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Have We Learned From Lehman? If So, Watch Out Bears

Thursday, 15 Sep 2011 | 2:16 AM ET

Stock markets rallied significantly on Wednesday following a joint statement from Angela Merkel and Nicolas Sarkozy on defending Greece and such political action could pose a big threat to stock bears, according to Philippe Gijsels, the head of research at BNP Paribas Fortis Capital Markets in Brussels.

“Skepticism had probably become too big, bears too aggressive and bulls too underinvested.

What we got was a big squeeze from oversold levels," Gijsels said in interview with CNBC.com on Thursday.

Volatility is likely to remain heightened as markets enter the autumn, according to Gijsels, who believes computer-generated trades are making market swings more violent.

“Unfortunately, this one-day wonder does not tell us too much about the future. The markets were very oversold, and due for a rally at some point. The trading goddess decided for one reason or the other that this point was yesterday," he said.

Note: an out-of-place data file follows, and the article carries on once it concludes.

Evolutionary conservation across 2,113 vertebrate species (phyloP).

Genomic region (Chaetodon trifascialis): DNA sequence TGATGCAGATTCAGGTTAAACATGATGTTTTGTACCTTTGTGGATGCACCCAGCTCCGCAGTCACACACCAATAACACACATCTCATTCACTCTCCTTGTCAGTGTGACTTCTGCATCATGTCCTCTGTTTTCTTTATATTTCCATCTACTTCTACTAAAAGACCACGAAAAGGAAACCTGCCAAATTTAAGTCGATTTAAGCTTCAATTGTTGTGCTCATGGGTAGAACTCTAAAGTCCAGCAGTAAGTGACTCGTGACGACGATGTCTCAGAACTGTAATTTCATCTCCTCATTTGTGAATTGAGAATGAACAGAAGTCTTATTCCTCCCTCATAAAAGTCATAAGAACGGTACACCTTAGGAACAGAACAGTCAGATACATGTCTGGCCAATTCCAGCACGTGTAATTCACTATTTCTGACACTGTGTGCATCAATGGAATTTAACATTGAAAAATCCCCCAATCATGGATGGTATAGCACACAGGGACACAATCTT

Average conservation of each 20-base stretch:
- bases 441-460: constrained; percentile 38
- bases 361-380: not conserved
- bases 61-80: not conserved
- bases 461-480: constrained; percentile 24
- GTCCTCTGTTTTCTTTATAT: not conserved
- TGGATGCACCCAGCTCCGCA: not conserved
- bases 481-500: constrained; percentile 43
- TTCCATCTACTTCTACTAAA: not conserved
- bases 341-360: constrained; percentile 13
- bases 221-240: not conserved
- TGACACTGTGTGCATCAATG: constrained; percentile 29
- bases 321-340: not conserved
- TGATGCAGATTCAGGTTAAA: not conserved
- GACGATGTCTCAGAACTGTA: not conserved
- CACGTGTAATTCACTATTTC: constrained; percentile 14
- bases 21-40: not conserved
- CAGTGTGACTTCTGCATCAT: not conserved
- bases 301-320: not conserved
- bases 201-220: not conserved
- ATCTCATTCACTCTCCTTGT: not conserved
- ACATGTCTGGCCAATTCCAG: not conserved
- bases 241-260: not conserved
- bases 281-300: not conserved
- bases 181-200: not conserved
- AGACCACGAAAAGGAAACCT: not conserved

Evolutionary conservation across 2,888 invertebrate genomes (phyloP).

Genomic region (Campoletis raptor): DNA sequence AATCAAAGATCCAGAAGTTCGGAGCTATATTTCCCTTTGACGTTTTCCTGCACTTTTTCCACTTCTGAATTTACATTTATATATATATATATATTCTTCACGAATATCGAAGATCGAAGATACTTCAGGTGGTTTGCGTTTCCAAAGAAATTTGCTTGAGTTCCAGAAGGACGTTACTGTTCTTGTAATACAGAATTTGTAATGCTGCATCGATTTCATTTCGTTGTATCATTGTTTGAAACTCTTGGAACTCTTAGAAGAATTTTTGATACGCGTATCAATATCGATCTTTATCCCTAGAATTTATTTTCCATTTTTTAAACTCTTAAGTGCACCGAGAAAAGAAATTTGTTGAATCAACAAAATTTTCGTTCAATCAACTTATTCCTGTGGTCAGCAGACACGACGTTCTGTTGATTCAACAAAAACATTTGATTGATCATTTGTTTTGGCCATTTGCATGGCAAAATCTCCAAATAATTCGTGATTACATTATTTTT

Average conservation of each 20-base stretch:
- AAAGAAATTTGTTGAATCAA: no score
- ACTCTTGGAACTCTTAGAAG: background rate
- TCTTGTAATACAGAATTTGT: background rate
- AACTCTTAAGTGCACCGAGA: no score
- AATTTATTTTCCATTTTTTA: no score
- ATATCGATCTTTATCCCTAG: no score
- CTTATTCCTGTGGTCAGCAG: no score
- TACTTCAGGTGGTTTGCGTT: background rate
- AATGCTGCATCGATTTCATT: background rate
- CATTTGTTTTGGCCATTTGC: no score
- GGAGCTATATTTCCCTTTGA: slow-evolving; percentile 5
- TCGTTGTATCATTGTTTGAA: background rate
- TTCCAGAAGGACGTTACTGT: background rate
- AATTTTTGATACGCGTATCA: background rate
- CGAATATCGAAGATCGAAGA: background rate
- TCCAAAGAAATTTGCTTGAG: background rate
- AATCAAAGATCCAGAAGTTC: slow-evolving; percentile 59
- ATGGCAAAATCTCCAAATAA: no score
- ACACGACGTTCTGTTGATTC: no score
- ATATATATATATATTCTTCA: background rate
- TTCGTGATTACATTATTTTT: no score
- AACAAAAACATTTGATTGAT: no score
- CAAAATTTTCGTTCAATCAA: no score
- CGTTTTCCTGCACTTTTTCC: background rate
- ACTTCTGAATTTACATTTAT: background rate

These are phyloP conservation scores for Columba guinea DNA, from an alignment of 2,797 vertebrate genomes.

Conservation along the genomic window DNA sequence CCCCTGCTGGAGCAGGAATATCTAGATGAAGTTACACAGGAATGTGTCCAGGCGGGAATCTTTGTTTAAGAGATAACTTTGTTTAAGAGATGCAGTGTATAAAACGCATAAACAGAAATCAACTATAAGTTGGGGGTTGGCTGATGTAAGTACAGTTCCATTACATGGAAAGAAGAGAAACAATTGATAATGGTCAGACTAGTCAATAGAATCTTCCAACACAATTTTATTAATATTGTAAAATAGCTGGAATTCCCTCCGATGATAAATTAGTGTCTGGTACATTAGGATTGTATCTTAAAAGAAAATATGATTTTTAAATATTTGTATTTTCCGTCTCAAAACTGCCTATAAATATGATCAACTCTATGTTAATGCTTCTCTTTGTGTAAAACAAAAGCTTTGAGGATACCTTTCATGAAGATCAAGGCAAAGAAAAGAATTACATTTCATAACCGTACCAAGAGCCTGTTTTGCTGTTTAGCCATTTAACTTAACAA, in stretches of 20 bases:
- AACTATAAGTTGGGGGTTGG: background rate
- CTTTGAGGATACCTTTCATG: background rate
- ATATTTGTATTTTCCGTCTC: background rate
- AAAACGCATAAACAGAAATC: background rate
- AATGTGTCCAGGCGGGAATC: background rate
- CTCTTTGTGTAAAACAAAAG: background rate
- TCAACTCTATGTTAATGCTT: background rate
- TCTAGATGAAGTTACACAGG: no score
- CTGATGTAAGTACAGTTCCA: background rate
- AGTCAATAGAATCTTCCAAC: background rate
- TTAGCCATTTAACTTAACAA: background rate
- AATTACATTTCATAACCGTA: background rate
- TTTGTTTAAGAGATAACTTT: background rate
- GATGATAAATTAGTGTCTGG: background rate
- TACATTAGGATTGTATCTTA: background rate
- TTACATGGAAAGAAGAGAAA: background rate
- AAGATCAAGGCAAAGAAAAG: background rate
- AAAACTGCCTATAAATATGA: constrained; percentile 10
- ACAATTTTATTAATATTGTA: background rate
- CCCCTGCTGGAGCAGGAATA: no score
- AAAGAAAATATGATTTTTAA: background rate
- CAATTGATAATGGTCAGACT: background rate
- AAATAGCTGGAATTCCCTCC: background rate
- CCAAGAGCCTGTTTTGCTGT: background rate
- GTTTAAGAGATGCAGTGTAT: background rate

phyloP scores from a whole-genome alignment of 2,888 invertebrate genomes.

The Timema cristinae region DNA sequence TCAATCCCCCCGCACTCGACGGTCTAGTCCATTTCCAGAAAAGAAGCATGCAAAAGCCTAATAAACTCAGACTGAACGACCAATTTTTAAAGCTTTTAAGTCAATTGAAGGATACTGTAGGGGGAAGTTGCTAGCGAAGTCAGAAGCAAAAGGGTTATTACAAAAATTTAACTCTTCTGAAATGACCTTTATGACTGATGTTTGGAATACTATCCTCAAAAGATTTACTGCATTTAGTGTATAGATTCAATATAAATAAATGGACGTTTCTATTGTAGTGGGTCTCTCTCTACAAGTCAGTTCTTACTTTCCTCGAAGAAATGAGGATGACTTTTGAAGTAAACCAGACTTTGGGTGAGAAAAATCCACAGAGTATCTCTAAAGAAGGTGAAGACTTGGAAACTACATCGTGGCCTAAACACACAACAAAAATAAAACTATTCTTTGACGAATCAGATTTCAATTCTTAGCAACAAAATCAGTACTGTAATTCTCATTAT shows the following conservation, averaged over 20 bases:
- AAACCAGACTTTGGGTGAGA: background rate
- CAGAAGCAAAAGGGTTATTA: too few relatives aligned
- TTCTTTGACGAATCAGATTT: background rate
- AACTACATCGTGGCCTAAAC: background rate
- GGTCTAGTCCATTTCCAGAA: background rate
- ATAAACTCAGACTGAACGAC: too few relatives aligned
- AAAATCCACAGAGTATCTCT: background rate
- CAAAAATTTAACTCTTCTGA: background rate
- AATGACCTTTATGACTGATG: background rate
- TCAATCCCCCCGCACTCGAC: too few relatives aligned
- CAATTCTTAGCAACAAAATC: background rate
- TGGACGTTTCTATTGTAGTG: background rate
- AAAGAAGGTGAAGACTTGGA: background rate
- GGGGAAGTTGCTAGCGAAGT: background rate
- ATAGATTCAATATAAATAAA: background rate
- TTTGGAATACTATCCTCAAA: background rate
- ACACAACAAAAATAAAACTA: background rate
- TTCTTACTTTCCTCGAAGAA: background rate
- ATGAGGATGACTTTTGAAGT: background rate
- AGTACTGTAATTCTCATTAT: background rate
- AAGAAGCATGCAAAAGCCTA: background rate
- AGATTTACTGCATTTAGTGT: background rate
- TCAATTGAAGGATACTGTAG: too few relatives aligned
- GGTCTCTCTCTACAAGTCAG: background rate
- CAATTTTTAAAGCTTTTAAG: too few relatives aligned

Searching for a bottom to market levels is not an easy game at the best of times, particularly in a politically driven market.

“One of the big problems for equities and more risky assets in general is that there is the perception that there is no coordinated plan to deal with the crisis. Discussions go back and forth and even within the same country we hear very dissonant voices,” said Gijsels who notes it is very difficult to read internal politics when so many voices are competing for support from voters.

“It is our view that if push comes to shove and the crisis threatens the survival of the euro zone, the US economy and the in fact the world economy in a meaningful way, a consensus will be found,” he said.

“Lessons have, hopefully, been learned from the Lehman collapse and at the end of the day everyone will work together (to prevent) the nasty consequences that everyone knows.

This being said, no one can predict how long this will go on before the 'solidarity mechanism' kicks in and unpopular measures can be sold to the voters.” “However, after today’s comments one can certainly be hopeful,” said Gijsels.

The chances of political resolution mean the rally, when it comes, will be quick and easy to miss, he said.

“As the level of oversoldness is driven to an extreme, we might see a violent capitulation bottom, followed by a sharp rally that never looks back.

Or something that looks like the rally from the August lows last year when Ben Bernanke started talking about" a second round of quantitative easing said Gijsels.

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